Melissa: When the girls were small, we always liked interactive books. A favorite of ours when the girls were younger is called, Do Not Open This Book. Now, we try to read books at the same time as the girls so that we can discuss them. We also listen to audio books, especially with our older daughter. We have listened to Percy Jackson books and we’re currently into The Hunger Games series.

John: When the girls were younger, we read a lot of Dr. Seuss, along with Good Night Moon, one of my personal favorites.

Melissa: In addition to reading together, we enjoy playing games as a family – including board games and word games. For example, we enjoy playing the word game Boggle as a family. We also make up our own fun, where we will come up with a word and the challenge is to find a rhyme for it and keep the rhyming words going.

John: And, if we’re traveling somewhere, we play 20 Questions, or the game Geography.

Melissa: The girls also like to use some educational apps. They’re practicing Spanish independently with the app, Duolingo. I love the app called Max and the Magic Marker, which helps to teach problem-solving skills.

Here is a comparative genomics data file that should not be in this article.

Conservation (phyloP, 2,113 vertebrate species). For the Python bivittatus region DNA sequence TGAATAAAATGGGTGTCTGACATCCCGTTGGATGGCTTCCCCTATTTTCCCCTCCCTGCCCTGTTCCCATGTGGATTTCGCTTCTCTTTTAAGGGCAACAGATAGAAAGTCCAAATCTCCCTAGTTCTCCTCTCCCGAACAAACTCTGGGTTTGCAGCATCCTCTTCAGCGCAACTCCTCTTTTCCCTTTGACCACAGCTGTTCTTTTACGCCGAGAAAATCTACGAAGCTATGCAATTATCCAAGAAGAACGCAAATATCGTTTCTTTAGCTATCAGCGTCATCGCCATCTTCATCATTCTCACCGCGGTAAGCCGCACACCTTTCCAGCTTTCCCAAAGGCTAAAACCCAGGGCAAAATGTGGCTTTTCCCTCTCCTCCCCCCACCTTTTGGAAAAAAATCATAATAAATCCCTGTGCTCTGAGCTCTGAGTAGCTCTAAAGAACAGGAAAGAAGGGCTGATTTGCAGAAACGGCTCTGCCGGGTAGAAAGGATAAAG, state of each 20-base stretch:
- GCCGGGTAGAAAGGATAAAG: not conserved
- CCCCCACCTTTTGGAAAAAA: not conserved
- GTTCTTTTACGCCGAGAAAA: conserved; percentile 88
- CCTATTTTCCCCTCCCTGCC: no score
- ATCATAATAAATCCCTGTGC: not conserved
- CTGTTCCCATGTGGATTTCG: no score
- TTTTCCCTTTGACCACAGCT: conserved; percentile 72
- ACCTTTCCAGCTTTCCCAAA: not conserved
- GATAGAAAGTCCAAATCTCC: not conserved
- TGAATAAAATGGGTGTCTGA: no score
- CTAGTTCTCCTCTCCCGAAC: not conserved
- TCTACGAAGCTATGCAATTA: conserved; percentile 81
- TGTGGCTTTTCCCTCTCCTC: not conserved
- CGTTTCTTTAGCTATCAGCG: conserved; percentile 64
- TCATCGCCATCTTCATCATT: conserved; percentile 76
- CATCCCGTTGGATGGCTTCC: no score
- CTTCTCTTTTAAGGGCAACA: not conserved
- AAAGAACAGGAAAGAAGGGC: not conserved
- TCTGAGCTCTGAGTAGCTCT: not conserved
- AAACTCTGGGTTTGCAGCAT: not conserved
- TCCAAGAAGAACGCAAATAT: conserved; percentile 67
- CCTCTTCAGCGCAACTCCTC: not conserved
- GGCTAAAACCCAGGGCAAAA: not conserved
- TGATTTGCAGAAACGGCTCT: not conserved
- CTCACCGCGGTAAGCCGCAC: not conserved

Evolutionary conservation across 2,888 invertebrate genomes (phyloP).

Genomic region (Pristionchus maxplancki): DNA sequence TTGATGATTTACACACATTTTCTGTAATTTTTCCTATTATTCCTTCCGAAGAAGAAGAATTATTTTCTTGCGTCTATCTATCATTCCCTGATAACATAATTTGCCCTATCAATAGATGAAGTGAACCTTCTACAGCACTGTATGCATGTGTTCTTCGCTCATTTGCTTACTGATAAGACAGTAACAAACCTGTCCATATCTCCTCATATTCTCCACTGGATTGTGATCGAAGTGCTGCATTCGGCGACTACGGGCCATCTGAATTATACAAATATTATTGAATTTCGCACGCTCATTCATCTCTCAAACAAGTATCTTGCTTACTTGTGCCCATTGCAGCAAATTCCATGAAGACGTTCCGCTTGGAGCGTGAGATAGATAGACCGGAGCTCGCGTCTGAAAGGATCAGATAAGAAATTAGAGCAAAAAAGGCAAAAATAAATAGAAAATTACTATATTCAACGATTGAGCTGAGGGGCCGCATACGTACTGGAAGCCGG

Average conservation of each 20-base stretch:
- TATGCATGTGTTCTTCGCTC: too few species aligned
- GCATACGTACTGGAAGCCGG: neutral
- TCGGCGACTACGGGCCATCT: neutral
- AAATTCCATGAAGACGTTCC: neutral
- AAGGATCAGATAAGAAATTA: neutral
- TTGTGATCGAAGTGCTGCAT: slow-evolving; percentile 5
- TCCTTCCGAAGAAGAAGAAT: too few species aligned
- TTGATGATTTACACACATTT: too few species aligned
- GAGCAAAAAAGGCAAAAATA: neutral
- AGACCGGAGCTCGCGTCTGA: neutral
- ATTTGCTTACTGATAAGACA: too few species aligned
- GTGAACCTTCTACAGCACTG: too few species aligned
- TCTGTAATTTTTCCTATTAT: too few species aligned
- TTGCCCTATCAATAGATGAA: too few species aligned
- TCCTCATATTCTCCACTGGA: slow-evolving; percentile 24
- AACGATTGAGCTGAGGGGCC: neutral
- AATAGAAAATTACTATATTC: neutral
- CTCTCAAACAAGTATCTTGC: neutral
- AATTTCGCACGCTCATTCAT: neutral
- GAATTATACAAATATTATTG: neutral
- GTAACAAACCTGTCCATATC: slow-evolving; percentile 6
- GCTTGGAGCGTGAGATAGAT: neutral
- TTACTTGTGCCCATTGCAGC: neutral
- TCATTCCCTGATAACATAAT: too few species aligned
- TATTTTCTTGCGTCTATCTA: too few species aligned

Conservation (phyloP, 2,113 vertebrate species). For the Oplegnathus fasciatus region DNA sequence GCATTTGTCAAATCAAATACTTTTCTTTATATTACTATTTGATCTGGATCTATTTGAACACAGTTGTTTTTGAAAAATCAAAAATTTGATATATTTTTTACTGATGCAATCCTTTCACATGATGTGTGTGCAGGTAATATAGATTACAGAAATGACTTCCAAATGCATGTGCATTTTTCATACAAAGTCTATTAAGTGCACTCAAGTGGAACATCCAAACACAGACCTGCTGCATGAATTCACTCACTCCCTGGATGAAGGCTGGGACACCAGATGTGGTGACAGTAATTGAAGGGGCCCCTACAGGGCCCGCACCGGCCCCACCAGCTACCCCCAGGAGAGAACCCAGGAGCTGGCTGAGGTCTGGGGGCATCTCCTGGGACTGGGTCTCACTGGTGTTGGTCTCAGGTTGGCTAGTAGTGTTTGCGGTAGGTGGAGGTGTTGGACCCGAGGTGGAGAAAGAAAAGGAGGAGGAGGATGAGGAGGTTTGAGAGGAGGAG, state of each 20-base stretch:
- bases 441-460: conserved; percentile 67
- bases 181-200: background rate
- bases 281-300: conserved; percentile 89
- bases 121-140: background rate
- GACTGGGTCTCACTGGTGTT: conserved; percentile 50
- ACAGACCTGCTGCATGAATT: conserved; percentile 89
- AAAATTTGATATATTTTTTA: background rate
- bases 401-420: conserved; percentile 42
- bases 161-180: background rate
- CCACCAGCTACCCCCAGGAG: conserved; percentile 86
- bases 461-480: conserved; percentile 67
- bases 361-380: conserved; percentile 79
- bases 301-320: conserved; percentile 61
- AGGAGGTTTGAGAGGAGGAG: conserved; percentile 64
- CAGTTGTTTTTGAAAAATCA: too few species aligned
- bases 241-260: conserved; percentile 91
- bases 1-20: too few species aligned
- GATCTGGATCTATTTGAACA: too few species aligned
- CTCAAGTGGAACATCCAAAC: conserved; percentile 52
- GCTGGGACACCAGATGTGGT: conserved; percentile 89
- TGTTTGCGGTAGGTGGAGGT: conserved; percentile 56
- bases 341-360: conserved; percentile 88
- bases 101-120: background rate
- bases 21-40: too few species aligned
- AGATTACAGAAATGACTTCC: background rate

What’s one value that you want to see in your children, and how do you work on it?

Melissa: Just one value? That’s a tough one!

John: I would say empathy is critical. We try to talk with the girls about how situations would feel from other people’s perspectives. We talk about issues of social justice so they get a sense that, while we may have many privileges and blessings, there are folks who do not have those same privileges. We stress that we each need to work to make our society more just and create greater opportunity for all people. Both of our daughters have internalized that idea.

Melissa: Empathy is a good one. If we could offer another, which is related, I think I would include diversity. We have family overseas – in Ghana for example – and we have traveled a little bit. It’s important to see how people in different places live because it helps put things in our own lives into perspective. Even the act of moving from one city to another has enabled our daughters to meet new people. We live in a diverse area of Maryland, and I think diverse communities and diverse schools give our daughters the opportunity to learn from people whose experiences are different from their own.